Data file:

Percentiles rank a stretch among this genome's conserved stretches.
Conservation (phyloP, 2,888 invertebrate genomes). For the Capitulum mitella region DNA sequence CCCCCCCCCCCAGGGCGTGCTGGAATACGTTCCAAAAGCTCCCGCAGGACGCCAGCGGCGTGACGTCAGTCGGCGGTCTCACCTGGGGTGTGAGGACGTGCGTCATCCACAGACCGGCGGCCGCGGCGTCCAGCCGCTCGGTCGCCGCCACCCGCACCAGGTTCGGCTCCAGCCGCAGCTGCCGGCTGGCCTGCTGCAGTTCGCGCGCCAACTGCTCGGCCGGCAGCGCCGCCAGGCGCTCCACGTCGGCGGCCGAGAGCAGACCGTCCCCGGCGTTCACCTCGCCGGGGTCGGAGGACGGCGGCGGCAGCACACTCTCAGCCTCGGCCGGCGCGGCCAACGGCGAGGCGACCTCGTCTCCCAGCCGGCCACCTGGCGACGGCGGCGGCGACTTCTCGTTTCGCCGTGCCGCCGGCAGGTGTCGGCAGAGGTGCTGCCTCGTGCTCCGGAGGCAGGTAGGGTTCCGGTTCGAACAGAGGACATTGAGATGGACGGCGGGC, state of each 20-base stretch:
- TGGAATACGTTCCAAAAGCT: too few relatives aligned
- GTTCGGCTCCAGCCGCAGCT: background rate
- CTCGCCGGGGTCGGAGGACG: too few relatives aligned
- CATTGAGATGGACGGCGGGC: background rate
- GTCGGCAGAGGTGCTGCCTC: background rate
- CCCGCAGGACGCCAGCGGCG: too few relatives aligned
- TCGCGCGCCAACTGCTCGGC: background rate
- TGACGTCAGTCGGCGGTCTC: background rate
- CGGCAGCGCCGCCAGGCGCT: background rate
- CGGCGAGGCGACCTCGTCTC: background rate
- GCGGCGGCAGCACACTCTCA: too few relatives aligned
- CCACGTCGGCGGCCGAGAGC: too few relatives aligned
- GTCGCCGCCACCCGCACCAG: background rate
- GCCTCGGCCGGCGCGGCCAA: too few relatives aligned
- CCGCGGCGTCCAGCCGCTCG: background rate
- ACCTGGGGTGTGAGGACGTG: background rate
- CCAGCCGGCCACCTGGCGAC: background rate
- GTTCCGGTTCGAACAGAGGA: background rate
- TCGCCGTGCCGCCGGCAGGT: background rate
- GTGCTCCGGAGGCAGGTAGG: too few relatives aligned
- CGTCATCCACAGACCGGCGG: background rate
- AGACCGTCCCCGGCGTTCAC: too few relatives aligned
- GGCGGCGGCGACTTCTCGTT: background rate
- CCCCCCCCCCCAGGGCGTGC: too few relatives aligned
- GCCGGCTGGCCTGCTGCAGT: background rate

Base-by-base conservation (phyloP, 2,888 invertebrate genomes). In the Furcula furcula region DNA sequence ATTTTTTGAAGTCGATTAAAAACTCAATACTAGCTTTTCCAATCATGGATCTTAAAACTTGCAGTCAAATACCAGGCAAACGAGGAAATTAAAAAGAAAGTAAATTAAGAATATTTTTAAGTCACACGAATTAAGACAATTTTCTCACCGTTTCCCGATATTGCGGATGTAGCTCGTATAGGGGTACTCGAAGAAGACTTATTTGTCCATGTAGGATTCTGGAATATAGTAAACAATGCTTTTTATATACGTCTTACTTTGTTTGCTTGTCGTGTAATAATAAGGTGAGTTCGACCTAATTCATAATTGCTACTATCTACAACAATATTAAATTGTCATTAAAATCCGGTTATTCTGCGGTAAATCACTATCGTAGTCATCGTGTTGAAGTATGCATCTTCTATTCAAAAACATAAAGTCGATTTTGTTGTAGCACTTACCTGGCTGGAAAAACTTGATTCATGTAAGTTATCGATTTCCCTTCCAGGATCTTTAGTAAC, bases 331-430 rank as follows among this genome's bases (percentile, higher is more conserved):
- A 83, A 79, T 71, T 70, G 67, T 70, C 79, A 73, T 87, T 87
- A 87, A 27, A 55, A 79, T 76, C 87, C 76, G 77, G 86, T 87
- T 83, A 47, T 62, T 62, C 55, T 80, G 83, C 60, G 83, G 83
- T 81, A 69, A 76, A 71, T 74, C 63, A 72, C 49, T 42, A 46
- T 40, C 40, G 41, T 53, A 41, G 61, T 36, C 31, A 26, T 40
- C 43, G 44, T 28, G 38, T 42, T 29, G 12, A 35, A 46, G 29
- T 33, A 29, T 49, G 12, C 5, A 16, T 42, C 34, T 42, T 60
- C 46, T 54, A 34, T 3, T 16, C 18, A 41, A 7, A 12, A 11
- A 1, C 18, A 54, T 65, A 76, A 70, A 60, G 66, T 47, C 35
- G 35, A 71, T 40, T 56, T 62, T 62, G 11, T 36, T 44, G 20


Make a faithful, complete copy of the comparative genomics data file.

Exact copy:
Percentiles rank a stretch among this genome's conserved stretches.
Conservation (phyloP, 2,888 invertebrate genomes). For the Capitulum mitella region DNA sequence CCCCCCCCCCCAGGGCGTGCTGGAATACGTTCCAAAAGCTCCCGCAGGACGCCAGCGGCGTGACGTCAGTCGGCGGTCTCACCTGGGGTGTGAGGACGTGCGTCATCCACAGACCGGCGGCCGCGGCGTCCAGCCGCTCGGTCGCCGCCACCCGCACCAGGTTCGGCTCCAGCCGCAGCTGCCGGCTGGCCTGCTGCAGTTCGCGCGCCAACTGCTCGGCCGGCAGCGCCGCCAGGCGCTCCACGTCGGCGGCCGAGAGCAGACCGTCCCCGGCGTTCACCTCGCCGGGGTCGGAGGACGGCGGCGGCAGCACACTCTCAGCCTCGGCCGGCGCGGCCAACGGCGAGGCGACCTCGTCTCCCAGCCGGCCACCTGGCGACGGCGGCGGCGACTTCTCGTTTCGCCGTGCCGCCGGCAGGTGTCGGCAGAGGTGCTGCCTCGTGCTCCGGAGGCAGGTAGGGTTCCGGTTCGAACAGAGGACATTGAGATGGACGGCGGGC, state of each 20-base stretch:
- TGGAATACGTTCCAAAAGCT: too few relatives aligned
- GTTCGGCTCCAGCCGCAGCT: background rate
- CTCGCCGGGGTCGGAGGACG: too few relatives aligned
- CATTGAGATGGACGGCGGGC: background rate
- GTCGGCAGAGGTGCTGCCTC: background rate
- CCCGCAGGACGCCAGCGGCG: too few relatives aligned
- TCGCGCGCCAACTGCTCGGC: background rate
- TGACGTCAGTCGGCGGTCTC: background rate
- CGGCAGCGCCGCCAGGCGCT: background rate
- CGGCGAGGCGACCTCGTCTC: background rate
- GCGGCGGCAGCACACTCTCA: too few relatives aligned
- CCACGTCGGCGGCCGAGAGC: too few relatives aligned
- GTCGCCGCCACCCGCACCAG: background rate
- GCCTCGGCCGGCGCGGCCAA: too few relatives aligned
- CCGCGGCGTCCAGCCGCTCG: background rate
- ACCTGGGGTGTGAGGACGTG: background rate
- CCAGCCGGCCACCTGGCGAC: background rate
- GTTCCGGTTCGAACAGAGGA: background rate
- TCGCCGTGCCGCCGGCAGGT: background rate
- GTGCTCCGGAGGCAGGTAGG: too few relatives aligned
- CGTCATCCACAGACCGGCGG: background rate
- AGACCGTCCCCGGCGTTCAC: too few relatives aligned
- GGCGGCGGCGACTTCTCGTT: background rate
- CCCCCCCCCCCAGGGCGTGC: too few relatives aligned
- GCCGGCTGGCCTGCTGCAGT: background rate

Base-by-base conservation (phyloP, 2,888 invertebrate genomes). In the Furcula furcula region DNA sequence ATTTTTTGAAGTCGATTAAAAACTCAATACTAGCTTTTCCAATCATGGATCTTAAAACTTGCAGTCAAATACCAGGCAAACGAGGAAATTAAAAAGAAAGTAAATTAAGAATATTTTTAAGTCACACGAATTAAGACAATTTTCTCACCGTTTCCCGATATTGCGGATGTAGCTCGTATAGGGGTACTCGAAGAAGACTTATTTGTCCATGTAGGATTCTGGAATATAGTAAACAATGCTTTTTATATACGTCTTACTTTGTTTGCTTGTCGTGTAATAATAAGGTGAGTTCGACCTAATTCATAATTGCTACTATCTACAACAATATTAAATTGTCATTAAAATCCGGTTATTCTGCGGTAAATCACTATCGTAGTCATCGTGTTGAAGTATGCATCTTCTATTCAAAAACATAAAGTCGATTTTGTTGTAGCACTTACCTGGCTGGAAAAACTTGATTCATGTAAGTTATCGATTTCCCTTCCAGGATCTTTAGTAAC, bases 331-430 rank as follows among this genome's bases (percentile, higher is more conserved):
- A 83, A 79, T 71, T 70, G 67, T 70, C 79, A 73, T 87, T 87
- A 87, A 27, A 55, A 79, T 76, C 87, C 76, G 77, G 86, T 87
- T 83, A 47, T 62, T 62, C 55, T 80, G 83, C 60, G 83, G 83
- T 81, A 69, A 76, A 71, T 74, C 63, A 72, C 49, T 42, A 46
- T 40, C 40, G 41, T 53, A 41, G 61, T 36, C 31, A 26, T 40
- C 43, G 44, T 28, G 38, T 42, T 29, G 12, A 35, A 46, G 29
- T 33, A 29, T 49, G 12, C 5, A 16, T 42, C 34, T 42, T 60
- C 46, T 54, A 34, T 3, T 16, C 18, A 41, A 7, A 12, A 11
- A 1, C 18, A 54, T 65, A 76, A 70, A 60, G 66, T 47, C 35
- G 35, A 71, T 40, T 56, T 62, T 62, G 11, T 36, T 44, G 20